Image: Dr. Erica Miller, left, and Danene Birtell with Tri-State Bird Rescue and Research work Friday to help a Northern Gannet bird, normally white when full grown, which is covered in oil from a massive spill in the Gulf of Mexico, at a facility in Fort Jackson, La. (AP Image)
The still-spreading Gult Coast oil spill is threatening to become a full-fledged environmental disaster that may eclipse Exxon Valdez in cost and impact. [WaPo]
Today, the Obama administration put pressure on BP America to do more to stop the leak and clean up its aftermath. [NYT]
Experts and volunteers are scrambling to aid the wildlife affected by the spill. [Discovery News]
It’s that time again; Pull your crazy hat out of the closet for the 34th occasional Pasadena Doo Dah Parade. It’s the best free fun you could imagine, and by fun we mean hanging with the zaniest of the Pasadena underground as they shed their inhibitions (Ed. note: Did they have any?) kinda like your crazy aunt Margie did that one time after imbibing too much sherry on Thanksgiving. On Doo Dah day, they’re not-so-underground anymore, invading the normally-staid Pasadena streets in the form of more than 1,000 marchers, each of them wearing their wacky, wacky hearts on their sleeves. Take in your perennial favorites like the Men of Leisure and the BBQ & Hibachi Marching Grill Team along with the regal new Queen Erica Valentine, the Electric Squirrels, Martinis in the Morning and the Howdy Krishna. This year, the parade moves eastward for the first time in its colorful history.
Nose Diving is a feature column, in which a novice wine writer fumbles toward grace.
My feet are dangling freely as we coast, hang-glider style, over the vast expanse of California below us. It’s a gloriously sunny day as we float by the majestic Golden Gate Bridge; seconds later, we’re looking down on the winding Redwood Creek watershed.
Then, it’s on to Napa. I think, “Mmm, let’s stop for a drink.”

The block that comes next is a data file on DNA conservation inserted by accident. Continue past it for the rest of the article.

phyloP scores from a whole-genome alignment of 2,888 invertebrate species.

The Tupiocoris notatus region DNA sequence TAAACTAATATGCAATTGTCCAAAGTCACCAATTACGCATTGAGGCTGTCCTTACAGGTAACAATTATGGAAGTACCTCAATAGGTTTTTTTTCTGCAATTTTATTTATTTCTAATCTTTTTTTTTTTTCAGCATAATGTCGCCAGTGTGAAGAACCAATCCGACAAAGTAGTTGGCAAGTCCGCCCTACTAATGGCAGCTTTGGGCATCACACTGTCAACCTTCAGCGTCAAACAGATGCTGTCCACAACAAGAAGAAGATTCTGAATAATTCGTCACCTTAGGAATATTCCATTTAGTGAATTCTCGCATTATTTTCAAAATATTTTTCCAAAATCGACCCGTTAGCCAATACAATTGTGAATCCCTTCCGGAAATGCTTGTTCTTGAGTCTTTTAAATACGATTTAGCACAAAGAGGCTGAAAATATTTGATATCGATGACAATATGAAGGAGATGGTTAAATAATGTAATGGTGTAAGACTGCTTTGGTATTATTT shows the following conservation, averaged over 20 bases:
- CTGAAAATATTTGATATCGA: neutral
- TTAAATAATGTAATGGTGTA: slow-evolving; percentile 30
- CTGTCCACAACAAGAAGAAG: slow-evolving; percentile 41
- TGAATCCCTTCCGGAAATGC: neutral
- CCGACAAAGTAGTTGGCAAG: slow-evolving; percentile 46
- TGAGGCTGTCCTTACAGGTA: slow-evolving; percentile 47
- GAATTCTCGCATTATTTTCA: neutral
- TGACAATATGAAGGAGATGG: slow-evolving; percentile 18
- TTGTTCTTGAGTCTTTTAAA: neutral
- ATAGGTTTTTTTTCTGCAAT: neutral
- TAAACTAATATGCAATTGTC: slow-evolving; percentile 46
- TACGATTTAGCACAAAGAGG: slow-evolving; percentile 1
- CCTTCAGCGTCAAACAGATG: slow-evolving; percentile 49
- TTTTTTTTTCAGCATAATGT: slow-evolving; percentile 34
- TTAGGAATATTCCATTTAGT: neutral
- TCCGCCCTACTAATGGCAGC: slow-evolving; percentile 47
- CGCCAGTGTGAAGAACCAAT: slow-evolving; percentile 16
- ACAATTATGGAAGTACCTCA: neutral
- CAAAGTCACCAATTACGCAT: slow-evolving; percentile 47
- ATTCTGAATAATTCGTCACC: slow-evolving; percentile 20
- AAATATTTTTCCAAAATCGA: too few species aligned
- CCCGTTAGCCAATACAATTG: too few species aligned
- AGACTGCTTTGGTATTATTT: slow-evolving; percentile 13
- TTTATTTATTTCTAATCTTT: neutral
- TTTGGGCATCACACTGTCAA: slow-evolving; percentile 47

And how fortuitous: Outside this popular simulator ride at Disney’s California Adventure — Soarin’ Over California, it’s called — the theme park’s fifth annual California Food & Wine Festival is just kicking off.
Last Thursday was a good one for celebrity sightings — and signings — in Pasadena.
Tim Gunn was doling out fashion tips at Kate Spade in the One Colorado complex, and Raquel Welch was signing copies of her book “Raquel: Beyond the Cleavage” at Vroman’s Bookstore.
The book is partly Welch’s own autobiography — beyond the surface image of enduring sex symbol — and partly her philosophical take on topics like love, sex, style, health, body image, career, family, forgiveness and aging.
The Hubble Space Telescope is celebrating its 20th anniversary. In the spirit of the occasion, the famous telescope has captured this phantasmagorical image deep within the Carina Nebula. Not too shabby for a telescope with two decades under its belt. NASA and the Hubble 20th Anniversary Team describe it best: “This craggy fantasy mountaintop enshrouded by wispy clouds looks like a bizarre landscape from Tolkien’s ‘The Lord of the Rings’ or a Dr. Seuss book, depending on your imagination. The NASA Hubble Space Telescope image, which is even more dramatic than fiction, captures the chaotic activity atop a three-light-year-tall pillar of gas and dust that is being eaten away by the brilliant light from nearby bright stars. The pillar is also being assaulted from within, as infant stars buried inside it fire off jets of gas that can be seen streaming from towering peaks.” [NASA and Discovery News]
Image: Hubble’s Wide Field Camera 3 observed the pillar of gas and dust within the Carina Nebula, 7,500 light-years away in the southern constellation Carina. (NASA, ESA, and M. Livio and the Hubble 20th Anniversary Team)
Architectural historian and writer Dana Hutt reconstructs in a May 1 lecture the story of Lloyd Wright, eldest son of Frank Lloyd, who moved to Los Angeles before his father had even built his first structure in the city.
The younger Wright designed buildings and landscapes in the vein of his father’s pioneering modern style, but the stamp of Southern California and its brash vitality was all his own.
Photo, at top: Lloyd Wright’s Journey’s End/Gainsburg House in La Caada Flintridge. (Credit: Michael J. Murray)
More photos plus lecture and tour details after the jump.
Altadena jewelry maker Ellen Dinerman will be part of Sunday’s Art on Palm showcase, featuring ceramics, glass, textiles, painting, collage, woodworking, photography and jewelry by 30 local artists and designers.
Dinerman’s work has roots in nature: Many of her pieces are inspired by the natural world, refashioned in silver or brass and accented by stones and beads.
She told Michelle Mills of the Star-News: “Sometimes I see something and I think, ‘What a fabulous shape!’ and I can see how it would be an interesting shape translated into another material. Then I take the actual seed and make a mold of it.”
Dinerman is also a featured jewelry designer for the Los Angeles County Arboretum and Botanic Garden, where her organic-inspired designs feel, well, natural.